In late 2008 Burke PLLC became aware that cancer cases amoungst soldiers began to surface. Although, I began reporting on cancer stricken soldiers in 2006 ....it has taken that long for injured parties ignored by the DoD and VA, to step forward, while the mainstream media lags behind barely covering the topic of cancer in the military post Iraq----which 95 percent of the American public is unaware of.
Lead council in Multi District Litigations, Susan Burke and sister, attorney Elizabeth Burke, filed 43 different lawsuits, all statewide legal actions in 2009. "When you look at the number of troops deployed to Iraq, the majority have been exposed to burn pits and contaminated water," Susan Burke said.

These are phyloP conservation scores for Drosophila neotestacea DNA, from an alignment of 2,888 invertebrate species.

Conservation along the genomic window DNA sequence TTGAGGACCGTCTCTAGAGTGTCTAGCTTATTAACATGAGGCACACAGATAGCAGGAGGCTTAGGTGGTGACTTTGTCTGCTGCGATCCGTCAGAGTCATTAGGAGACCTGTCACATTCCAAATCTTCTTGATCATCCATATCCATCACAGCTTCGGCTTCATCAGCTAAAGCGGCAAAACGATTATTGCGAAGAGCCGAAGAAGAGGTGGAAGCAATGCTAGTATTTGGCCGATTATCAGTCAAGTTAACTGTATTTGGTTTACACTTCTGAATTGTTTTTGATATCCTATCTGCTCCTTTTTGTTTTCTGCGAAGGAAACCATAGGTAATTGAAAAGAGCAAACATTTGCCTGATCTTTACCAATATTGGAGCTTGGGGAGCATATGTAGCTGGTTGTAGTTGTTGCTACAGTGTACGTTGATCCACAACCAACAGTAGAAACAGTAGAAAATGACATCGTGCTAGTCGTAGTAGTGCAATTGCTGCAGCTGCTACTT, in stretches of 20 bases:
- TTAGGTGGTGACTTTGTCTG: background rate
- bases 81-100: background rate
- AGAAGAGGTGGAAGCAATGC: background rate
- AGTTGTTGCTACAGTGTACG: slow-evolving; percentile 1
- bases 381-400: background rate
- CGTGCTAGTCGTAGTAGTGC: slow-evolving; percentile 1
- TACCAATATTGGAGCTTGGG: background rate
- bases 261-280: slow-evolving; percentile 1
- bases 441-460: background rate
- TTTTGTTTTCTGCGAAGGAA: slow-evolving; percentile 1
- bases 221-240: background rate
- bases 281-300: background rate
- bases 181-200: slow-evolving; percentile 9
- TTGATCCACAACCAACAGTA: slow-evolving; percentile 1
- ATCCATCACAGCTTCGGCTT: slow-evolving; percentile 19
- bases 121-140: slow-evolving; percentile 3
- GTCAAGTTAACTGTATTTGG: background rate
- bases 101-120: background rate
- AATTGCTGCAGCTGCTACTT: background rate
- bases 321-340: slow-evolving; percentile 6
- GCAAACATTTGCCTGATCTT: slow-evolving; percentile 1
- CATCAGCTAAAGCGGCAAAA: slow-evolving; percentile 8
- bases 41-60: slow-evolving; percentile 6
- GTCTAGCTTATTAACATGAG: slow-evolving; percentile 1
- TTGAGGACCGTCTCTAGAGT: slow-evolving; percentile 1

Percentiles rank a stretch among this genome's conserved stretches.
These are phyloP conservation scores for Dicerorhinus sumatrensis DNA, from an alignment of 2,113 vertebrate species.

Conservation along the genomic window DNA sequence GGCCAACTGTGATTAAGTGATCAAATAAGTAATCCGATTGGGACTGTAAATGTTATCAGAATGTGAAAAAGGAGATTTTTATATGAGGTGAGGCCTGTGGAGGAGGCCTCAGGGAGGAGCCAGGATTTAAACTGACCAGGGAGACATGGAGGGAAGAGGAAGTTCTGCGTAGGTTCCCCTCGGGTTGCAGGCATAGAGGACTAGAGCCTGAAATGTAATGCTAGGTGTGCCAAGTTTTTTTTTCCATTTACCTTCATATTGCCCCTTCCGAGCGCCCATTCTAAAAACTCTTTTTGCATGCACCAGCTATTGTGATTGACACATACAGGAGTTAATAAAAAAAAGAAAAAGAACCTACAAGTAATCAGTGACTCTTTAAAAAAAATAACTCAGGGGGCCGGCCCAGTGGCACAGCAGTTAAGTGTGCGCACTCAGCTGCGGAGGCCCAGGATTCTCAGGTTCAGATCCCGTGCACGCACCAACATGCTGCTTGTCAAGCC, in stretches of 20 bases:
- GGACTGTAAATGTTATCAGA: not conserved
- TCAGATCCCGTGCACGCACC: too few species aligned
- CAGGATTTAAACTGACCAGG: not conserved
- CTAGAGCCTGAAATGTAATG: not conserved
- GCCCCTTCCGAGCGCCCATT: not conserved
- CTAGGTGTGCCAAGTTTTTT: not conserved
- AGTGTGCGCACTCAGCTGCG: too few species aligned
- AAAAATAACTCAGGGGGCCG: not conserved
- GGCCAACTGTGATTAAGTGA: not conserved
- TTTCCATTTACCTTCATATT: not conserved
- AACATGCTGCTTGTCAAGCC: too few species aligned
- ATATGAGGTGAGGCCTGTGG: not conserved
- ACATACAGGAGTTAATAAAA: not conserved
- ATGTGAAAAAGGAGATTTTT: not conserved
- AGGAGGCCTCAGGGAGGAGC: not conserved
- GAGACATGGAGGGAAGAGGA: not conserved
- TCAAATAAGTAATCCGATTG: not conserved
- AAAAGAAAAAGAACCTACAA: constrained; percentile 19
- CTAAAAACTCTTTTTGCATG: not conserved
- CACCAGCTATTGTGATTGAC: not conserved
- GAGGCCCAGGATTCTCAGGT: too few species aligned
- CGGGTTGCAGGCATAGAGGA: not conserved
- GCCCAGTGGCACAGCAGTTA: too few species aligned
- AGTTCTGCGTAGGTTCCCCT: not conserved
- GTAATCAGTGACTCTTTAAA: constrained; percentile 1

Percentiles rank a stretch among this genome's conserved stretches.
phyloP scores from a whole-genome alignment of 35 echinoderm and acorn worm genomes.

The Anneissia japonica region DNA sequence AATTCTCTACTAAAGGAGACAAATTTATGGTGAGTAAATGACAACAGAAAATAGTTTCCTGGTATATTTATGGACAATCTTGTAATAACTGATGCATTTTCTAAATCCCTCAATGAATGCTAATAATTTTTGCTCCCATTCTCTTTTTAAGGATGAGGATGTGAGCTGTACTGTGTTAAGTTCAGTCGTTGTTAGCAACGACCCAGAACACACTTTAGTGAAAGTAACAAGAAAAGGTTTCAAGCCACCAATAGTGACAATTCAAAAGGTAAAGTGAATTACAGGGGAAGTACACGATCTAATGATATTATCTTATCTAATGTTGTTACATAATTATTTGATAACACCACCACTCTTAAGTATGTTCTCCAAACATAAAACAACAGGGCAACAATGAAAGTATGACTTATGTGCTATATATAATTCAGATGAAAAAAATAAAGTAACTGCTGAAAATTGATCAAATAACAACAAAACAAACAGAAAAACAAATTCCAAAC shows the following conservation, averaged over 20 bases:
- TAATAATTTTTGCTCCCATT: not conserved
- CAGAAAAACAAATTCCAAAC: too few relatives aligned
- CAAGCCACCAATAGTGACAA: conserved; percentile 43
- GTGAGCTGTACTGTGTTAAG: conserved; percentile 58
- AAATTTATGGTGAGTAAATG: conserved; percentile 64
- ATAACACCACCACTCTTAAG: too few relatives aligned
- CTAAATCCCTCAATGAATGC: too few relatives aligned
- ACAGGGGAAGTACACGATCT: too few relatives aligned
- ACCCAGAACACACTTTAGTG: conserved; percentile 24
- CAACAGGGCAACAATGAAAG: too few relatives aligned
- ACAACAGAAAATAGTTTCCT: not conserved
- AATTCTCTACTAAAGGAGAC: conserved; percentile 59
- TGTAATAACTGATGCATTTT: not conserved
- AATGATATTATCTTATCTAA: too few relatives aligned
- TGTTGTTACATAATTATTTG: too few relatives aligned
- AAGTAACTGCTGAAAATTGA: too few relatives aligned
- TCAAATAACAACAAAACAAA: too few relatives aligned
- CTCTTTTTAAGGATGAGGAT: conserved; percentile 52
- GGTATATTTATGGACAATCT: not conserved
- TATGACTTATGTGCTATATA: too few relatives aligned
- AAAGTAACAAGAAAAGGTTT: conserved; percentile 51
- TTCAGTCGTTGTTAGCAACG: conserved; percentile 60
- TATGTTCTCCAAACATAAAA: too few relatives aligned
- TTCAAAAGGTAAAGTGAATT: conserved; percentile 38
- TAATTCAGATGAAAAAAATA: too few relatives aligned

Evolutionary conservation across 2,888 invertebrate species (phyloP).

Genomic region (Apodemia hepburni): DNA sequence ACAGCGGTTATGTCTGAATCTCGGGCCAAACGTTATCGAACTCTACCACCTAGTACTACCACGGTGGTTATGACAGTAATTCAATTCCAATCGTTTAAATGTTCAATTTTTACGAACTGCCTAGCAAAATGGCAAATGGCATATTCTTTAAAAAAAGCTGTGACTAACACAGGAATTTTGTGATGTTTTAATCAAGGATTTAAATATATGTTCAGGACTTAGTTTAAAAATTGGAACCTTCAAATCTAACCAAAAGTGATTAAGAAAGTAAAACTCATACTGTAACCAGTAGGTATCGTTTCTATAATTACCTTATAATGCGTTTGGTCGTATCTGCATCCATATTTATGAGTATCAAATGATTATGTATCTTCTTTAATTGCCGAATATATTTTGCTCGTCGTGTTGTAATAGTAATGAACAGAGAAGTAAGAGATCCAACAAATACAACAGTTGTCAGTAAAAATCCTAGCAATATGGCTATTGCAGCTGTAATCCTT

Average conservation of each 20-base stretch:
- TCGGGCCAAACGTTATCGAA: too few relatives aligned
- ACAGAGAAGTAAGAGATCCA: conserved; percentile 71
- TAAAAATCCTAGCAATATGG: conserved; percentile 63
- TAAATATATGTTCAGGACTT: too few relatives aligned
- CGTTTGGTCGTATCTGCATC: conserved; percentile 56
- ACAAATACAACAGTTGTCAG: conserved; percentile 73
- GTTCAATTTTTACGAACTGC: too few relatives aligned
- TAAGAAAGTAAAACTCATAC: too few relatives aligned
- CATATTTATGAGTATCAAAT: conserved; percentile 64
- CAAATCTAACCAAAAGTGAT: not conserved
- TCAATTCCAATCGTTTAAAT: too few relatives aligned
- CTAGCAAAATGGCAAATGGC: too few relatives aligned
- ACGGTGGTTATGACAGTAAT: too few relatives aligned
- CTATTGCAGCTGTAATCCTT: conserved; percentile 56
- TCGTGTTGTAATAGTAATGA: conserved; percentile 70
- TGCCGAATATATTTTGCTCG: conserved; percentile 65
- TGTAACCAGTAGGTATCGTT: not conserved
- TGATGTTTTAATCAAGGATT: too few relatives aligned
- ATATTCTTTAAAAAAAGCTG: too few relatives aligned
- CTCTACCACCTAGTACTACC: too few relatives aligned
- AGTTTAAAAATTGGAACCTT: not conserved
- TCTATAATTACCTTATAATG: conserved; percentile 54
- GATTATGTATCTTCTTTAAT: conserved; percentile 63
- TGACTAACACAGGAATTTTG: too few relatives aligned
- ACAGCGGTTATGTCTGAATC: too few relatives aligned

It is only a matter of time before the contractors placed in Iraq, responsible for willingly exposing our troops to carcinogens, are placed before the firing squad of outraged American's. Till then, it's buisness as usual for our troops in Iraq; DU with their morning coffee, doughnuts and Burn Pits...a breakfast of champions for our future Veterans.' So don't be fooled this Memorial Day when you see the flags flying half mass in Washington, nor the fraudulent salute from our Former Administration, Bush and Cheney. As they are the two responsible for creating the war, and for sacrificing our men and women for their own diety; no longer a golden cow, but a pig made of green tresury paper with red, white and blue threads, dripping in brown sludge: their money hog [god] drentched in oil. Burn baby burn...